Earlier this month the Wotton’s Society, Eton’s Philosophy society, was fortunate to host Professor Oliver O’Donovan for this summer’s annual Parfit Lecture. His talk centred around the question of whether ‘common moral ground’ was philosophically possible in modern political discourse.
Professor O’Donovan posited that in order to dissect this question, we must first understand whether our agreements are more basic than our disagreements, which would, in turn, allow for dialogue to take place with a shared understanding of values.
On this basis, a discussion might evolve into a mediation between shared normative ethical principles. He highlighted that there appears to be common moral ground in history and anthropology; however, on closer inspection, this is subject to interpretation, varying priorities, and is historical fact rather than present possibility!
This question carries such great philosophical weight that it is perhaps the very possibility of unsolvable disagreement that might be responsible for widespread political tension and a general feeling of anxiety in political discussions.
In order to delineate categories of disagreement, Professor O’Donovan introduced Type A and Type B agreements. Type A agreements are agreements about concepts, ideas, and beliefs, whereas Type B agreements are about what to do, agreements of action. Our society is based, seemingly, on Type B agreements. He showed that Type B agreements are inevitably based on Type A agreements. Therefore, truth and community, although both fundamental to human nature, are not always reconcilable.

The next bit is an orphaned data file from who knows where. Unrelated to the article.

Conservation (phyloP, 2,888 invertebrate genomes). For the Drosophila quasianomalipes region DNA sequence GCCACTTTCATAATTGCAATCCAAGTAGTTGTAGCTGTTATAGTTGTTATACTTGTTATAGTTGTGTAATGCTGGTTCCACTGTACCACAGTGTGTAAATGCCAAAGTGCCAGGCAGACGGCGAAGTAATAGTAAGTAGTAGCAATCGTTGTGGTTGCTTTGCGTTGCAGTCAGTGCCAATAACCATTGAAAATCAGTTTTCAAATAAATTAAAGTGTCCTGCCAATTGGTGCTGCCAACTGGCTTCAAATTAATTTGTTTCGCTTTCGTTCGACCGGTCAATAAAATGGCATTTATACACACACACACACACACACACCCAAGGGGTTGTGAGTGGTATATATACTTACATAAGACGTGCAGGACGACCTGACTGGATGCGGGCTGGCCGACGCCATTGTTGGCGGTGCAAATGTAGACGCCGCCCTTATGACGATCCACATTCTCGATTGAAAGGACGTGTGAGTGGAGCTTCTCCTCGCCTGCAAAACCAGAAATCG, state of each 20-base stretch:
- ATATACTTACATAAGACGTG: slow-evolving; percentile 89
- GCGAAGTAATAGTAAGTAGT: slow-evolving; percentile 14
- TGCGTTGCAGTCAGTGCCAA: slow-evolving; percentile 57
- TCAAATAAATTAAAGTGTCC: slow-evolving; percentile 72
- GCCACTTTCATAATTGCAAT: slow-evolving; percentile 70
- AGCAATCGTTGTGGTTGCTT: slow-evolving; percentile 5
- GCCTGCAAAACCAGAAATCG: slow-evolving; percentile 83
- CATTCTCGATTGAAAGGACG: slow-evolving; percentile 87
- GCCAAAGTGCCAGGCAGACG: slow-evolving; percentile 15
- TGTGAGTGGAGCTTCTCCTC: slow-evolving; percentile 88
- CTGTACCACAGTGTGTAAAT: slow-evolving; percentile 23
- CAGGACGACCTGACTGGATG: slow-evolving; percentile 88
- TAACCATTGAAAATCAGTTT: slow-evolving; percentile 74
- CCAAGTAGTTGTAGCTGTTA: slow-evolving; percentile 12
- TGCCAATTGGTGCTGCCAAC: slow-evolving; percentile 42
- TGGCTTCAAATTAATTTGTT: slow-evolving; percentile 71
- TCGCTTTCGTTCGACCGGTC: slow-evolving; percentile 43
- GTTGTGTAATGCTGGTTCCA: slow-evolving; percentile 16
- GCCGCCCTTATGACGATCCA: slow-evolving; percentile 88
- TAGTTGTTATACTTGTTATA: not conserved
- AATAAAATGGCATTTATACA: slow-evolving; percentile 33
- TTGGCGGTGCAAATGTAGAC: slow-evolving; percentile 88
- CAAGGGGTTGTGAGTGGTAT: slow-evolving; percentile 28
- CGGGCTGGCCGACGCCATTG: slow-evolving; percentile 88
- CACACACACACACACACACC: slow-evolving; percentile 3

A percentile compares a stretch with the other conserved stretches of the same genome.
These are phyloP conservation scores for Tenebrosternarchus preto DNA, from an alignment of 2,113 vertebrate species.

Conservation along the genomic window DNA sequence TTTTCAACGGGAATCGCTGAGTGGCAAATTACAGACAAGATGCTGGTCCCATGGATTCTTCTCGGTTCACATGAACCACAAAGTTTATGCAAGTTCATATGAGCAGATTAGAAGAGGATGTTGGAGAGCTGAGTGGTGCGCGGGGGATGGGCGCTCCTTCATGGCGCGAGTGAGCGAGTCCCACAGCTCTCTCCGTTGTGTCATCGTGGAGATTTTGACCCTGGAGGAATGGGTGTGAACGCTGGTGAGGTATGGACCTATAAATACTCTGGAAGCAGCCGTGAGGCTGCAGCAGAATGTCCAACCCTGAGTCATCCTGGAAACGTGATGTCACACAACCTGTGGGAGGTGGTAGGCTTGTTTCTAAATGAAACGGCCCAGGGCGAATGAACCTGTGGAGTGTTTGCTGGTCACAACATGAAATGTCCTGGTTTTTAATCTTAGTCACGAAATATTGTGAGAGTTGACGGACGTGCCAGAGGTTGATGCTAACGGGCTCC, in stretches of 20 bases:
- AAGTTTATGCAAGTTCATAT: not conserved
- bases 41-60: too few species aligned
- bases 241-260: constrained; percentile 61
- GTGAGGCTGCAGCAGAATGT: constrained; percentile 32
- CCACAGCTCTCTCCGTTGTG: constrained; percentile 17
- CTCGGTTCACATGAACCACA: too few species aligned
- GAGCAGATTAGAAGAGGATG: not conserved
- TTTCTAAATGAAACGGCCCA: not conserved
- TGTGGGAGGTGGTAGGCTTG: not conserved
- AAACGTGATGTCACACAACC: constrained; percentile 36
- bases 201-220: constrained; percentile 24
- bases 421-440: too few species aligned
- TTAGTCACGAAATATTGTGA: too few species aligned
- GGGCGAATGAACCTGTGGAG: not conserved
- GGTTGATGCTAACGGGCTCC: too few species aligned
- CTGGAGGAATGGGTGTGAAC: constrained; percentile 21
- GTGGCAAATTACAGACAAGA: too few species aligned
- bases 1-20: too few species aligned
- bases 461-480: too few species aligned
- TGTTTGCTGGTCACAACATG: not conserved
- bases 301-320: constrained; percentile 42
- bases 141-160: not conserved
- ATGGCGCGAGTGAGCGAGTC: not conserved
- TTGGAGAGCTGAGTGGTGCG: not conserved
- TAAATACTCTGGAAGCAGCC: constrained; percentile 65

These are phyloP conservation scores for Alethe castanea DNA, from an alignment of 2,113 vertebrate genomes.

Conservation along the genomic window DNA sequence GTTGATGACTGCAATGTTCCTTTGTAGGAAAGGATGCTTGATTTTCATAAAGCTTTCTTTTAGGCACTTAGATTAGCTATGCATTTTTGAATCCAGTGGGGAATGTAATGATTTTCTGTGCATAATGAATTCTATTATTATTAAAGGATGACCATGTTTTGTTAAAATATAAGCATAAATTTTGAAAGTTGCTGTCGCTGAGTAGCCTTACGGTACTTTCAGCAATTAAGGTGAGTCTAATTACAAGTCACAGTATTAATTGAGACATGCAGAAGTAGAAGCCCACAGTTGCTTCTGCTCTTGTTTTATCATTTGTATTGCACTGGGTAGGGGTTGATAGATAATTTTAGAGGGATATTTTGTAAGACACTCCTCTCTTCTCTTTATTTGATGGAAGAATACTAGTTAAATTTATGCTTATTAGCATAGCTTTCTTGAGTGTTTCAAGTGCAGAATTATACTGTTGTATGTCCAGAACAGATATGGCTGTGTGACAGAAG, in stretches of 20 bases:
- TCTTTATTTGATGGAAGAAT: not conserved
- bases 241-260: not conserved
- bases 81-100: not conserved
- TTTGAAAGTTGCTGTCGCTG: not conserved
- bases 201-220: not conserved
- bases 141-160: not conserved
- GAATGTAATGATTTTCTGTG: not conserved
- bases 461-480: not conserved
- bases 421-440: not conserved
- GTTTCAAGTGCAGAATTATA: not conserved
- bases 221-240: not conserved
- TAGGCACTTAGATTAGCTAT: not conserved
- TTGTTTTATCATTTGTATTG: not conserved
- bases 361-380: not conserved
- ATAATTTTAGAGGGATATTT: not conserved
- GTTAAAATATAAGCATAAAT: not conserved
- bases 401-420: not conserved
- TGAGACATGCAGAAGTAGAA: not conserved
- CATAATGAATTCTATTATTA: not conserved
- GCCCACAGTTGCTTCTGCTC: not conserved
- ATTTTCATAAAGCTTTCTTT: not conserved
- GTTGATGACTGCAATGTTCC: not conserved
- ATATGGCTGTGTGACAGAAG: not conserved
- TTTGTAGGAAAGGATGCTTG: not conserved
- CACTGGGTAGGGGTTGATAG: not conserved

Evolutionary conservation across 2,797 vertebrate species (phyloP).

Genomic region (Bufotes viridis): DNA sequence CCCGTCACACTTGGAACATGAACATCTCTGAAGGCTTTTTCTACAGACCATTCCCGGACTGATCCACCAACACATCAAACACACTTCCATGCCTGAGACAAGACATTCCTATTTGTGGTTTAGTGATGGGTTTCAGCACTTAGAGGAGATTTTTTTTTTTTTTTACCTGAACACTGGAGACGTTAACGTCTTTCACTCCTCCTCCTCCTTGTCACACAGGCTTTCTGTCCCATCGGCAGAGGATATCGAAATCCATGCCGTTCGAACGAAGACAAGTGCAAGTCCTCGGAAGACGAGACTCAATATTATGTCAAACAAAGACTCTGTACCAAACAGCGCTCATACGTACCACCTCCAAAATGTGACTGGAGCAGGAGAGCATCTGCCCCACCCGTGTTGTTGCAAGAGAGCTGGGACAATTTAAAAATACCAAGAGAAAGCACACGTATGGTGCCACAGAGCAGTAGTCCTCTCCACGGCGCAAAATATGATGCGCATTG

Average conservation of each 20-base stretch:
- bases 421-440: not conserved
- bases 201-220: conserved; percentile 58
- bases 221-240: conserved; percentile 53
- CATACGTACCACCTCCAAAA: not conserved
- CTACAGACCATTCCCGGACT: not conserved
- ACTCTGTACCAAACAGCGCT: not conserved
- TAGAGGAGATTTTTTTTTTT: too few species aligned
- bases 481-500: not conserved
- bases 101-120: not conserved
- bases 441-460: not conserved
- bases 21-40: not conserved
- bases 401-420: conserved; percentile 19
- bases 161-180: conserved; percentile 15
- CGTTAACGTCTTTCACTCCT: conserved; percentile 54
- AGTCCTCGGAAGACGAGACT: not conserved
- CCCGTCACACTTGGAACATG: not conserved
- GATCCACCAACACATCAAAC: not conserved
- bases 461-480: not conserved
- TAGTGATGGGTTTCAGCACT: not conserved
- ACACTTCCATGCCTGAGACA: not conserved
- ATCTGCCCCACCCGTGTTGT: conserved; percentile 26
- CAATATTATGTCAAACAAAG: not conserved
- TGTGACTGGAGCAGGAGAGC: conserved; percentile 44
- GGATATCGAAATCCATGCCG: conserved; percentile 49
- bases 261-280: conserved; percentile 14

He also challenged the idea of ‘foundationalism’, the idea that inferential knowledge provides the basis for justified belief. Theological ideas such as ‘Original Sin’ and other philosophical motifs might lead one to the conclusion that morality cannot be derived from axioms, but instead that moral living is a learned behaviour based on attempts to correct deficiency. In other words, because we can hope to learn moral behaviour, perhaps we can also learn to share those values.
Whilst common moral ground is not an inherent attribute of society, or even necessarily a possibility in every society, the fact that it has been found in the past provides hope for the idea that it can once again be found in the near future.
Many thanks to Professor O’Donovan for his illuminating talk.